Doug Sovern’s Everest Adventure
Update: Editor’s note. Doug’s Mount Everest adventure story is one of our first real-time adventures. Well, as real-time as it could get in the year 2000. Doug had a satellite phone and we would post stories as soon as we got the phone call or email and once we got a postcard. Then we would relay his message to the world. It was the advent of social media. And, it is one of my all-time favorite, guest adventures. Not only were we at the cutting edge, but Doug Sovern also had an amazing adventure and reported six people dying. If you’ve seen the movie or read Jon Krakauer’s book, Into Thin Air, this may seem familiar, but at the time, it was all news hot off the press. And, for another point of view, don’t miss our story about Göran Kropp, who was there. For the reader’s convenience, we’ve taken all the updates and put them into this one story. Enjoy!
Join Doug on His Adventure to Base Camp
Screenwriter and KCBS news reporter Doug Sovern is on his way to Mt. Everest. He, along with two other trekkers, a guide, and two sherpas will hike for a week to Lukla. There they will meet with eleven others and hike for another week to Base Camp. This hundred-mile hike involves climbing to Kalapattar at 18,000 feet. From there, they will descend to Base Camp where they will meet with a group of mountaineers who will climb to the summit. Upon their return, Doug will join the summit team on their hike back to Lukla. Doug will be updating us via satellite phone, weather permitting, so be sure to log on for updates! The following is an account of his exciting trip so far.
I’m in Thailand, on a layover at the airport, dropping you a line from an Internet kiosk. They are everywhere! And so much cheaper than calling on the phone. The journey seems endless, from San Francisco to Taipei to Bangkok, and now waiting for the last leg to Kathmandu. Asia looks wonderful from the air and even from the airport terminals! It is swelteringly hot here in Thailand, 93 degrees. Our summit team is already well-established at Everest Base Camp and is setting up the higher-elevation camps as I write this. They’ve already been up and down to 21,000 feet to start acclimatizing. I will meet up with my fellow trekkers of the Support Team tomorrow in Kathmandu, and then Monday we begin the arduous but hopefully splendid 100-mile hike to the base of the mountain, to join the mountaineers! Talk to you again real soon from… somewhere?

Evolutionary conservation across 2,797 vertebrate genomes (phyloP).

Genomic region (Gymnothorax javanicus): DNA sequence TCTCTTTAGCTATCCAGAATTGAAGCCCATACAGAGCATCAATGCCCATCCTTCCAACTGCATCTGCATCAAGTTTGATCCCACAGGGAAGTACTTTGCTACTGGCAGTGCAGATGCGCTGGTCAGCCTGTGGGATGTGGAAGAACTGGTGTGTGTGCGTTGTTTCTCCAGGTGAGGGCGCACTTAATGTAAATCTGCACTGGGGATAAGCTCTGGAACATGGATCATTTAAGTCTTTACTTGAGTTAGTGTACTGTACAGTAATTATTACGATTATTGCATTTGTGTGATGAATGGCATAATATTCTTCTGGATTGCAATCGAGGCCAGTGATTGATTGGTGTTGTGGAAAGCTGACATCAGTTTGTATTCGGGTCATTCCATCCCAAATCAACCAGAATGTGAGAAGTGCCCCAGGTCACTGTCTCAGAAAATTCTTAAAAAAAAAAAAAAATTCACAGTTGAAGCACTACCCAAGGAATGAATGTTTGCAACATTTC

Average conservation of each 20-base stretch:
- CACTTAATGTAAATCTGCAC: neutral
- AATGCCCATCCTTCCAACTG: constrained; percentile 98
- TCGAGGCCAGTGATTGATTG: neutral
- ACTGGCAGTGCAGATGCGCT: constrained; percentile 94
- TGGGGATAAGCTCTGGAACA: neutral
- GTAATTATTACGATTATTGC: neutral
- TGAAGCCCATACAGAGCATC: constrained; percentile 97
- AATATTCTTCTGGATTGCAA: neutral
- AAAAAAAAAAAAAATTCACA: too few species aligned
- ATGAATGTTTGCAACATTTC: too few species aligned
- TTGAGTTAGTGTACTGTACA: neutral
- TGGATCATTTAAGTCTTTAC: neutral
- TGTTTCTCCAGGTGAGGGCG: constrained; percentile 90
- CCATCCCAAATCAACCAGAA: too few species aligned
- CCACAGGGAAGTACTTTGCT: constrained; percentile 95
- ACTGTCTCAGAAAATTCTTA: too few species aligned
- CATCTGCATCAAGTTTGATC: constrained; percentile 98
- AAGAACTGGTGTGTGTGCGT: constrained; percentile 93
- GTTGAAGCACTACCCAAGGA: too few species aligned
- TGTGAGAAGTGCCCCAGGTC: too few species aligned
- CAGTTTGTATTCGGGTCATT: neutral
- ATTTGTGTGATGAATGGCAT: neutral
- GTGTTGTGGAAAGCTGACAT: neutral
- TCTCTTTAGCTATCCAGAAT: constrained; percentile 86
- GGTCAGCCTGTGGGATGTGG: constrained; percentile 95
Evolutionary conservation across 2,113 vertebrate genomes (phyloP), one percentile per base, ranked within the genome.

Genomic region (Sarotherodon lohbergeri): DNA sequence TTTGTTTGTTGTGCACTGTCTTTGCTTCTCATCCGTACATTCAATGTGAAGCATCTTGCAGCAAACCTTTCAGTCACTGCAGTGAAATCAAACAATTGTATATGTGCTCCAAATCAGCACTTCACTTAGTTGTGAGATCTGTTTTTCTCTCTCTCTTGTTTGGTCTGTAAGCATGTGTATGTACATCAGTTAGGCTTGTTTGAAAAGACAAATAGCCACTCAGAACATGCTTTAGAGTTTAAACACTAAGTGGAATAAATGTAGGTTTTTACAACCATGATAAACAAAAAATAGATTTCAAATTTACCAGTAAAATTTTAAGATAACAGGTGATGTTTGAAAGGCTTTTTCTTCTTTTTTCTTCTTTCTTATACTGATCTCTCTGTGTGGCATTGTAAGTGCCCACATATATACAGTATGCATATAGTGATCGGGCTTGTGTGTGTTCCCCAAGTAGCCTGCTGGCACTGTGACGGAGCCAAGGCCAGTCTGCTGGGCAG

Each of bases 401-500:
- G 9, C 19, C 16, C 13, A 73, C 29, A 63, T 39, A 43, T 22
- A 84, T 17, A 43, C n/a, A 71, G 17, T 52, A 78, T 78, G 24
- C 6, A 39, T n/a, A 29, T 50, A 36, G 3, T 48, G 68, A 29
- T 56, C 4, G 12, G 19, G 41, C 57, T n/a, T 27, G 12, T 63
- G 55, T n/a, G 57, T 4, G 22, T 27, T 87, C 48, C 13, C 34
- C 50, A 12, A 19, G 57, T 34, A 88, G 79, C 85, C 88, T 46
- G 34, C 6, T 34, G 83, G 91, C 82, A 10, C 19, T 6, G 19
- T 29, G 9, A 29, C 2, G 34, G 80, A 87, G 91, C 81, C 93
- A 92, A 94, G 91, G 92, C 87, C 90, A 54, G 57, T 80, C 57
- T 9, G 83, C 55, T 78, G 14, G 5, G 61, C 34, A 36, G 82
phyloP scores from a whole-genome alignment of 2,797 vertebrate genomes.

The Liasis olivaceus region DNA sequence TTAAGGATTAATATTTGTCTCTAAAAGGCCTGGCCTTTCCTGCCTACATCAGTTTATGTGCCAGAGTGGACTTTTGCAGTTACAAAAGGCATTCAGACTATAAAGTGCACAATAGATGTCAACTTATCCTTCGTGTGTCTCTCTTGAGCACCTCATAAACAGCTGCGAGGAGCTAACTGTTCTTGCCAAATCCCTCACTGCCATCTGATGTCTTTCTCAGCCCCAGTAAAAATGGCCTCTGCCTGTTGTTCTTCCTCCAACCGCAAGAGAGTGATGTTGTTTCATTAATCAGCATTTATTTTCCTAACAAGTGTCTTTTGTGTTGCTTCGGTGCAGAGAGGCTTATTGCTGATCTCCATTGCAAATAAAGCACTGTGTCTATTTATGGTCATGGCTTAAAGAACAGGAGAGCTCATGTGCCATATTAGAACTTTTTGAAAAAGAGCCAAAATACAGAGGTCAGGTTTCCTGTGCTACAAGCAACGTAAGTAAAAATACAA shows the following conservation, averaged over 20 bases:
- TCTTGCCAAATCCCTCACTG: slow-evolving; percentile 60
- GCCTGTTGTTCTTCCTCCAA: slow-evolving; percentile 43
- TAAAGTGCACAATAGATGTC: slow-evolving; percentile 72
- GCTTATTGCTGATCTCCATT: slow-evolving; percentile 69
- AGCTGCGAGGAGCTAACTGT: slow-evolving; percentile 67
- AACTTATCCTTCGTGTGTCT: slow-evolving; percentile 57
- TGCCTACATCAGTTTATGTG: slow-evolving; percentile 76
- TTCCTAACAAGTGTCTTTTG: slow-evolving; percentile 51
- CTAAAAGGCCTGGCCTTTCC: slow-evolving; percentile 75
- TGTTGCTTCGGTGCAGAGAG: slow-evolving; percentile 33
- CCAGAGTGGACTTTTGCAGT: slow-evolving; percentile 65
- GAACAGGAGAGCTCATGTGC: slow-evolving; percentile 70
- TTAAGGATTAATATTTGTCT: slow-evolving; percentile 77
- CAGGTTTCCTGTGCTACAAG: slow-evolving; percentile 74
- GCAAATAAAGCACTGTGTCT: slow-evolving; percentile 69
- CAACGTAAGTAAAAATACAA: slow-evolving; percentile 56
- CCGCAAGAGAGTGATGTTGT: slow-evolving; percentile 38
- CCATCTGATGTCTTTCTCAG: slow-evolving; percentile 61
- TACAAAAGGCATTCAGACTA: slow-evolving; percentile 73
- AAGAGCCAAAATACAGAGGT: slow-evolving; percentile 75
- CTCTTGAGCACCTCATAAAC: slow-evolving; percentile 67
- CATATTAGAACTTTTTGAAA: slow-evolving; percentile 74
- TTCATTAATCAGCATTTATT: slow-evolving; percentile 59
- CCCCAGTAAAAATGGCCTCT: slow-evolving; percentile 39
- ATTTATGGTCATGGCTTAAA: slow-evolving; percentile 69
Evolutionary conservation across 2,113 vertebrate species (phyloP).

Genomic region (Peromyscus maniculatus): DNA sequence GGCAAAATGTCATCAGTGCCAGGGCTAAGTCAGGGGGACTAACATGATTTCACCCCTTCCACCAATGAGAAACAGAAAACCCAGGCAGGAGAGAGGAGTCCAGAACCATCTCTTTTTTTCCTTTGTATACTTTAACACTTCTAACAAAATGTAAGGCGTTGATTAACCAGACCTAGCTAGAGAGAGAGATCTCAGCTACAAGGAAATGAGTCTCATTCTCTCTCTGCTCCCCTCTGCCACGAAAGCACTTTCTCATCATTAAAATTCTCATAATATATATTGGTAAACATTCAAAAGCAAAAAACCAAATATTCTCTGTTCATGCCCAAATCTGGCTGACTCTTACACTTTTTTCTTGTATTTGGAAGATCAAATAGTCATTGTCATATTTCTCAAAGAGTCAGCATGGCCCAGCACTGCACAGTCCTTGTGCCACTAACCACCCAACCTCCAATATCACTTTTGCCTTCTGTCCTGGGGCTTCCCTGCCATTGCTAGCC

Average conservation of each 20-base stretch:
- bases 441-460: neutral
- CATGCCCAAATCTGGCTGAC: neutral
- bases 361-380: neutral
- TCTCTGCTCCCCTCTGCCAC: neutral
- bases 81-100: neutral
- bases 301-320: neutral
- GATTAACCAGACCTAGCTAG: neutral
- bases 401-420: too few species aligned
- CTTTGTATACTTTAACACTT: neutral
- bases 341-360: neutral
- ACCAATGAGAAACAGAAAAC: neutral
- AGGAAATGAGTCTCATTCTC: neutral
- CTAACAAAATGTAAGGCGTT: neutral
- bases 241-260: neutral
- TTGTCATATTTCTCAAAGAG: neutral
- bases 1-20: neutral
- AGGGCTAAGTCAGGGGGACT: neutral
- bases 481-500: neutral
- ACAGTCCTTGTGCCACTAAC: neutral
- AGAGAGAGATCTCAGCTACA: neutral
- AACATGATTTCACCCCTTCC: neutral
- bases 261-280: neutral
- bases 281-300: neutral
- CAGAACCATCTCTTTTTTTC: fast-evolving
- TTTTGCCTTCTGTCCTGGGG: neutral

Doug’s Adventure to Base Camp Begins
Hello, again, this time from Kathmandu! All of you who responded to my last message… thank you! I just read your emails from this little Internet “cafe” (read: ten computers and a coke machine) in the colorful Thamel district. One rupee per minute for Internet access! (That’s about one and a half cents… let’s see PacBell match that!)
Kathmandu is as fascinating and lively as advertised. It is about 90 degrees, and quite congested. The new part of the city is nothing to write home about… so I won’t. The older part reminds me a lot of Dar es Salaam and Zanzibar, with its narrow winding streets crammed with souvenir shops, gawking trekkers, beggars and bakeries. If you even stop for a moment to look at something, the vendor starts haggling with you, and if you say “herdaichu” (just looking) or say no, they assume you’re just bargaining for a better price and follow you down the street. Never mind that you really don’t want to lug an ornately carved scimitar to Everest with you… although it might come in handy if I encounter a yeti!
I am on my own at the moment, because the rest of the group has not arrived yet. I was met at the airport by a sherpa, Mingma Sherpa, who works for Mountain Madness, but now he has gone off, leaving me to fend for myself until the others get in. It’s a little daunting at first, footloose and guideless in a foreign land, but it quickly becomes easy and fun, and I have spent hours wandering about. I am careful to note which way I came and leave a trail of theoretical bread crumbs… I met some musicians in the street and ended up getting a lesson on a small sort of mountain violin, the name of which begins with an S and has just evaporated from my mind. I bought one of the wooden instruments and a bow from a guy named Raju, for roughly ten dollars. That also included the lesson, and permission to record him playing for me, and then me struggling through a C scale. It will thrill the KCBS listeners when I return, I’m sure…
There is some political unrest here, to my surprise. A Maoist insurgency, in the West. A local official was murdered yesterday and 13 of the rebels were killed in response. The British Foreign Secretary was here today, advising the government to learn from England’s experience in Northern Ireland… perhaps not the best example for the Nepalese to follow! Anyway, the Maoists, apparently frustrated by the results of democracy here, as best I can learn, have been making trouble but keeping out of the trekking and tourist regions, because they know where Nepal’s bread is buttered. Or yak buttered, as the case may be.
One last note…the Everest climb is going so well, according to Mingma Sherpa, that the team may summit before we trekkers even get there! The Mountain Madness team is leading the way, setting up the fixed lines at the higher camps, and will likely be the first to attempt the summit, which means they may ascend a few days earlier than planned. If that happens, they will wait for us at base camp, and we will simply celebrate their success with them, and then trek out together. Oh, well, better early than late, or never. They have to take their best shot whenever the weather allows… That is all for now, from Nepal. Isn’t this better than a postcard? (Imagine a pretty picture of Everest here…)